1. It’s over.

      Obama has overseen the beginning of WWIII. We won WWII and the cold war and tossed it aside in 25 years for free cell phones, everyone on food stamps, and women’s birth control for no charge.

      Putin will swallow all of central europe from a sphere of influence perspective and let the basket cases of western europe bankrupt themselves. When do we say it is too much? Part of Georgia? Nah. Ukraine? Nah. The Baltics? Taiwan? Don’t think that isn’t being contemplated right now while they quiver at the thought of the G-8 PLANNING sessions being cancelled. This is comical.

      It is dangerous when you allow the silly to be in places where the serious should sit – but we made our decision. The world is about to become infinitely more dangerous. Our sec of state just ridiculed a foreign power for using 19th century tactics in the 21st century. That they we extremely successful seems to have gone un-noticed by our elites in DC.

      We are leaving to our children not just mountains of debt so Obama and the rest of the DC crowd can live like princes, but they will need to spill their blood, in what may be a hopeless quest to keep the light of self government alive. You could argue that we have already abdicated on that front.

      This is how empires, even benign ones, die.

      1. No, its not the beginning of WWIII. That would be a nuclear confrontation and as long as America has a superiority in nukes and her nuclear subs, there’ll be no nuclear war.

        Arguably however, its the end of Pax Americana and a much more dangerous world. At this time I don’t think that Putin’s ambitions extend to central Europe either. After western Europe bankrupts itself perhaps but given the future demographics of Europe, I’m not certain that Putin even wants that developing headache.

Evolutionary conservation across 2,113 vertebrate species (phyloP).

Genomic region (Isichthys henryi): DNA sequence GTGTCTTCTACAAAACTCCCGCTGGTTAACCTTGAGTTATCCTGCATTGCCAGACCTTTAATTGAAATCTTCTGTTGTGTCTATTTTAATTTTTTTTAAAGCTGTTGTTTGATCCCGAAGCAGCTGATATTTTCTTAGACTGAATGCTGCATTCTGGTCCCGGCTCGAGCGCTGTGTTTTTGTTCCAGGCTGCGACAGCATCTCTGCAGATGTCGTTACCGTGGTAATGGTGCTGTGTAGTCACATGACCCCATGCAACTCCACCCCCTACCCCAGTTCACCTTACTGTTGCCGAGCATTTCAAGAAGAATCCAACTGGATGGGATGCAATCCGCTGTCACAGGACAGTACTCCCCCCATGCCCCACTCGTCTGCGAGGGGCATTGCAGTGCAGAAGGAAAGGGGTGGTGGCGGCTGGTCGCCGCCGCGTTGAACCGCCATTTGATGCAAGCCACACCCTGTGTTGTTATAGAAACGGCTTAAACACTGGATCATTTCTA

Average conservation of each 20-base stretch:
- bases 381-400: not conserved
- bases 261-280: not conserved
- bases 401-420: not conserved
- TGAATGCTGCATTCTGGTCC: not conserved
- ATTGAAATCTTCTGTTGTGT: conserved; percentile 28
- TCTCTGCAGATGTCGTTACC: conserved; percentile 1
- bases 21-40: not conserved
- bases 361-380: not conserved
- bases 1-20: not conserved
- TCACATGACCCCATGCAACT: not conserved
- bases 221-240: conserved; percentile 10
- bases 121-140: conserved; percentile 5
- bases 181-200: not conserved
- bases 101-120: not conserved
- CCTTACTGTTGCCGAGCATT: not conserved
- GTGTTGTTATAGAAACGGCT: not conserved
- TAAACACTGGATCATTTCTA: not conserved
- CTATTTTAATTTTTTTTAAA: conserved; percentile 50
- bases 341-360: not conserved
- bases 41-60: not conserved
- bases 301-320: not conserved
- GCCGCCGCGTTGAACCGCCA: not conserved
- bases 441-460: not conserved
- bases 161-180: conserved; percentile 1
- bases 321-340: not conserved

Taiwan’s gone but there’s a chance that it will go the way of Hong Kong.

        We have indeed made our decision and future generations will curse those of today but as Reagan pointed out, liberty is always just a generation away from extinction. To its eternal shame, many of today’s adults have made the decision to sell their descendants into economic slavery and perhaps worse. Perhaps they’ll be sent back in another life to endure what they’ve wrought. It would certainly be karmic justice.

        We never had an empire, at least as traditionally defined but many predicted how our decline would come about.

        “Democracy never lasts long. It soon wastes, exhausts and murders itself. There was never a democracy that did not commit suicide.” John Adams

        “A Democracy will cease to exist when it takes away from those who are willing to work and gives to those who would not.” Thomas Jefferson

        “Any society that would give up a little liberty to gain a little security will deserve neither and lose both. Only a virtuous people are capable of freedom. As nations become corrupt and vicious, they have more need of masters.” – Benjamin Franklin

        “I believe there are more instances of the abridgement of the freedom of the people by the gradual and silent encroachment of those in power, than by violent and sudden usurpation” President James Madison

        “America will never be destroyed from the outside. If we falter, and lose our freedoms, it will be because we destroyed ourselves.” A. Lincoln

        “Our destruction, should it come at all, will be from another quarter; from the inattention of the people to the concerns of their government.” – Daniel Webster

        The founders tried to protect our nation from the inherent vulnerabilities of a democracy by containing our democracy within the framework of a Constitutional republic.

        Alexis de Tocqueville in 1835 identified our Achilles heel as had Jefferson before him;